Description, Causes and Risk Factors:
Urinary retention is the inability to empty the bladder. With chronic urinary retention, you may be able to urinate, but you have trouble starting a stream or emptying your bladder completely. You may urinate frequently; you may feel an urgent need to urinate but have little success when you get to the toilet; or you may feel you still have to go after you've finished urinating. With acute urinary retention, you can't urinate at all, even though you have a full bladder. Acute urinary retention is a medical emergency requiring prompt action. Chronic urinary retention may not seem life threatening, but it can lead to serious problems and should also receive attention from a health professional.
Anyone can experience urinary retention, but it is most common in men in their fifties and sixties because of prostate enlargement. A woman may experience urinary retention if her bladder sags or moves out of the normal position, a condition called cystocele. The bladder can also sag or be pulled out of position by a sagging of the lower part of the colon, a condition called rectocele. Some people have urinary retention from rectoceles. People of all ages and both sexes can have nerve disease or nerve damage that interferes with bladder function.
Acute urinary retention causes great discomfort, and even pain. You feel an urgent need to urinate but you simply can't. The lower belly is bloated.
Chronic urinary retention, by comparison, causes mild but constant discomfort. You have difficulty starting a stream of urine. Once started, the flow is weak. You may need to go frequently, and once you finish, you still feel the need to urinate. You may dribble between trips to the toilet because your bladder is constantly full, a condition called overflow incontinence.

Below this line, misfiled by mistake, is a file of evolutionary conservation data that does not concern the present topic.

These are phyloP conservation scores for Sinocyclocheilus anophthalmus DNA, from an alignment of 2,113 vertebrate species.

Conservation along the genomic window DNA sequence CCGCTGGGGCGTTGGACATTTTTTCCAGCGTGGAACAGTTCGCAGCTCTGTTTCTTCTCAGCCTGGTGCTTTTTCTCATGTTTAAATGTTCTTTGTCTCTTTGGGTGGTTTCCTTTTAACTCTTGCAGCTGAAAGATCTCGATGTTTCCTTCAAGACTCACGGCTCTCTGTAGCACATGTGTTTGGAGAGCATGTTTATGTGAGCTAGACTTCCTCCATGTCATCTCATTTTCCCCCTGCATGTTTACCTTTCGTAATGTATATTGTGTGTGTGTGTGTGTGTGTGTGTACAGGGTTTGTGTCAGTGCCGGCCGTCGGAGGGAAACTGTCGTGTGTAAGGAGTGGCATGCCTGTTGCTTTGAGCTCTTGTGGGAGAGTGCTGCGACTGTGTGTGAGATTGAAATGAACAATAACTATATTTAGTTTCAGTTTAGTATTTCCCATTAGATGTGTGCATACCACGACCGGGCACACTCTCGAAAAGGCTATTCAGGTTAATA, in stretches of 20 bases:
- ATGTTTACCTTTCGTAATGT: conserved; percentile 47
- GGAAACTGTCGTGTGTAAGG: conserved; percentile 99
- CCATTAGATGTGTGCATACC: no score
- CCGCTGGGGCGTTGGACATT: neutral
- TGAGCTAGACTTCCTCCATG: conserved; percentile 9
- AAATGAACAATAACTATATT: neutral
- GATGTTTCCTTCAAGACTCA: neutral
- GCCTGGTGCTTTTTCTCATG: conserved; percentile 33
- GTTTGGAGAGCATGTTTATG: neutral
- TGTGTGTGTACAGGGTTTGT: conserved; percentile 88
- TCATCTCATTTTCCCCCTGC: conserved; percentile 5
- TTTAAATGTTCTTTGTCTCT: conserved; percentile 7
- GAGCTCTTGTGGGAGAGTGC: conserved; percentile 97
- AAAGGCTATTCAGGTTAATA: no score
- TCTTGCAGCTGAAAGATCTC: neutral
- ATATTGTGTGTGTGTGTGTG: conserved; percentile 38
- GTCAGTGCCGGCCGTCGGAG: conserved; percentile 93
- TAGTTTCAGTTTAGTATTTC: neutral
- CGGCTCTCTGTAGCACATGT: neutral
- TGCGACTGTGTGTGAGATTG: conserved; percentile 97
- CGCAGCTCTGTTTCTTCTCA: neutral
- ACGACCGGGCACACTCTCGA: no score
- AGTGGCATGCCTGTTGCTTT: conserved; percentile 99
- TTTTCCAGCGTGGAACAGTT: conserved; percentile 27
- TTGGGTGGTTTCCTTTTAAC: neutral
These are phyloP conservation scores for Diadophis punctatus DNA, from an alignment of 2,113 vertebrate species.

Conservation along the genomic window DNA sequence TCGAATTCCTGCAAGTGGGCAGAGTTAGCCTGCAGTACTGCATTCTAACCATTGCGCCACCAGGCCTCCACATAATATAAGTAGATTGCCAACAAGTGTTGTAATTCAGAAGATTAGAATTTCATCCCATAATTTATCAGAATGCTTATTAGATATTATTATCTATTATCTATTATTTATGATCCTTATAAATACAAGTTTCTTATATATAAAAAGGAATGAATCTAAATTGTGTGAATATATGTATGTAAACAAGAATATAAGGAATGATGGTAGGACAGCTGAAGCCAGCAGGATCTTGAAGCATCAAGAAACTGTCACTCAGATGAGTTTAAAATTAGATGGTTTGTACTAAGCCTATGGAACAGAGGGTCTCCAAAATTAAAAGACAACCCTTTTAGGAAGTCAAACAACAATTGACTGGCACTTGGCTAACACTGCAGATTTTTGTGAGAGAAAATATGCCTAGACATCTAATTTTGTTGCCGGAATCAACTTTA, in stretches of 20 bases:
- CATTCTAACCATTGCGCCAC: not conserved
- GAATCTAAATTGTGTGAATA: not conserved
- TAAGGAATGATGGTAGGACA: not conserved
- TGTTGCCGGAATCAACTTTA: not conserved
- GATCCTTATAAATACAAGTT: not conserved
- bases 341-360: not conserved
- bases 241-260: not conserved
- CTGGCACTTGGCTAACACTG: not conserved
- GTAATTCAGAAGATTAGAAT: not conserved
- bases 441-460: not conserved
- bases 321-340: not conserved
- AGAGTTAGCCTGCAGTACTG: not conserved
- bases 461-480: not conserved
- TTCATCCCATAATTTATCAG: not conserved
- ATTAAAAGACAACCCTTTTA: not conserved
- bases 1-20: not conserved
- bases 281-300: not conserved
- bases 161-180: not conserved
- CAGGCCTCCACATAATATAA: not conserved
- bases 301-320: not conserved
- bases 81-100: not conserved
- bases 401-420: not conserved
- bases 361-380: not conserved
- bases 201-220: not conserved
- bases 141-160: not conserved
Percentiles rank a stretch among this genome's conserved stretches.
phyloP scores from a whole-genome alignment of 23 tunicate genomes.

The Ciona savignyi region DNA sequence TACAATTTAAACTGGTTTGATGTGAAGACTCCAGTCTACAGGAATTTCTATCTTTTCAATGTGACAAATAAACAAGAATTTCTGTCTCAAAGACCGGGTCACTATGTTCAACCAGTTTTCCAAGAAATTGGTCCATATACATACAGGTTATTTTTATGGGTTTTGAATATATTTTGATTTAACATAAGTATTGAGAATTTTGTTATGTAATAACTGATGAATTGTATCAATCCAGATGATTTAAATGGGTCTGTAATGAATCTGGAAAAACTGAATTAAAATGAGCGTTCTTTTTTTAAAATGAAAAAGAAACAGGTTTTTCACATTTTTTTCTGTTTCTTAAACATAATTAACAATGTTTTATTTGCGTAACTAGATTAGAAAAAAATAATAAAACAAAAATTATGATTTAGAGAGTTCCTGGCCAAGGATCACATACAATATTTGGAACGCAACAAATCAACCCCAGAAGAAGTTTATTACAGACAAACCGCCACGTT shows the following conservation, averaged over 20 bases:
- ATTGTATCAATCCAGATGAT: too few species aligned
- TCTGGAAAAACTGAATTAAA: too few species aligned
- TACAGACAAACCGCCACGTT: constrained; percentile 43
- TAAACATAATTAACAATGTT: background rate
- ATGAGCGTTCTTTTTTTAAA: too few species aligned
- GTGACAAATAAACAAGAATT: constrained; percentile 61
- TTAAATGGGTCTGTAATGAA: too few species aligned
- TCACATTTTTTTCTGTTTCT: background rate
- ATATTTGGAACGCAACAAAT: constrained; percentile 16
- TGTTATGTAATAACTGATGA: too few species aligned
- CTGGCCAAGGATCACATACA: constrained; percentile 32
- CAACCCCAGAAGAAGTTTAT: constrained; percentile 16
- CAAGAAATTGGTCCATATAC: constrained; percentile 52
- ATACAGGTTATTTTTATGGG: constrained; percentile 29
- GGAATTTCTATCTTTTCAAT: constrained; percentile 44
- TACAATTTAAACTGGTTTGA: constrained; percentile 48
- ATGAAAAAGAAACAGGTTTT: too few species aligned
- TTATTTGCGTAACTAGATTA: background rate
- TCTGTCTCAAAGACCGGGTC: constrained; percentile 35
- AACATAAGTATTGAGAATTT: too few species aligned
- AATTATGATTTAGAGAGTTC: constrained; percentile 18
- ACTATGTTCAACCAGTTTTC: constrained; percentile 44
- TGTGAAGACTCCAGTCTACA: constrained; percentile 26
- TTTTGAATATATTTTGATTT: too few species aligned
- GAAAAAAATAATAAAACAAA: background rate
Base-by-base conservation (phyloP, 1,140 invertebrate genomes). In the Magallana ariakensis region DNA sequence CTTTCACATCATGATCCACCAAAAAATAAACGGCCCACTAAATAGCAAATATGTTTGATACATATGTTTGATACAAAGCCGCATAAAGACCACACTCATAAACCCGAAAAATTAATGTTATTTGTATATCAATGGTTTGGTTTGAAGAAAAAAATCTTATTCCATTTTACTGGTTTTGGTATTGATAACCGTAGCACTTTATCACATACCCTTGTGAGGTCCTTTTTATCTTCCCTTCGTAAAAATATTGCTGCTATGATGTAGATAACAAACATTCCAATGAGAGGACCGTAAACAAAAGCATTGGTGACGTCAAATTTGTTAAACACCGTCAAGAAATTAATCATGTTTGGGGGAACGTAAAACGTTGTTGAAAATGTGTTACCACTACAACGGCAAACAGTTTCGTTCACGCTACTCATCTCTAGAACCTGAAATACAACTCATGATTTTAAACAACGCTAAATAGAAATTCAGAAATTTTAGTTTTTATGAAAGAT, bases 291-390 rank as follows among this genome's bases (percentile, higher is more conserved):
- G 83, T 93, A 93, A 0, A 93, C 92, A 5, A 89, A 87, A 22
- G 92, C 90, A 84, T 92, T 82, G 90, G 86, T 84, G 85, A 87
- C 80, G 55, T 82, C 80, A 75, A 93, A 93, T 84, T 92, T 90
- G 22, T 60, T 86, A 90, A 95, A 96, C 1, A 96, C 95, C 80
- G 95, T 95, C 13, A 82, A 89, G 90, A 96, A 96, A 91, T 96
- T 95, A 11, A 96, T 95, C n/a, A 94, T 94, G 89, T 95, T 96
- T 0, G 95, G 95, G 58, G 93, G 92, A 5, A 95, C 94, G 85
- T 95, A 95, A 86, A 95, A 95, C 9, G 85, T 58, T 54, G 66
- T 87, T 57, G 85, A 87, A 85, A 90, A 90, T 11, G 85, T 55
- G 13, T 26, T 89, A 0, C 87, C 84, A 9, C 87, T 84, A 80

There are two general causes of urinary retention: obstruction and non-obstruction. If there is an obstruction (for example, kidney stones), urine cannot flow freely through the urinary track. Non-obstructive causes include a weak bladder muscle and nerve problems that interfere with signals between the brain and the bladder. If the nerves aren't working properly, the brain may not get the message that the bladder is full. Even if you know that your bladder is full, the bladder muscle that squeezes urine out may not get the signal that it is time to push, or the sphincter muscles may not get the signal that it is time to relax. A weak bladder muscle can also cause retention.
Symptoms of urinary retention may include:
Weak dribble or stream of urine.
Loss of small amounts of urine during the day.
Inability to feel when bladder is full.
Increased abdominal pressure.
Lack of urge to urinate.
Strained efforts to push urine out of the bladder.
Nocturia (waking up more than two times at night to urinate).
Difficulty starting to urinate.
Diagnosis is obvious in patients who cannot void. In those who can void, diagnosis is by postvoid catheterization showing a residual urine volume > 100 mL. Other tests (eg, urinalysis, blood tests, ultrasonography, urodynamic testing, cystoscopy, cystography) are done based on clinical findings.
Relief of acute urinary retention requires urethral catheterization. Subsequent treatment depends on cause. In men with benign prostatic hypertrophy, drugs (usually ?-adrenergic blockers or 5?-reductase inhibitors) or surgery may help decrease bladder outlet resistance. No treatment is effective for impaired bladder contractility or a neurogenic bladder; intermittent self-catheterization or indwelling catheterization is usually required. Urinary diversion is a last resort.
Some people can reduce their symptoms of urinary retention with lifestyle changes, fluid and diet modification, bladder retraining, Kegel exercises or other kinds of physical therapy.
DISCLAIMER: This information should not substitute for seeking responsible, professional medical care.
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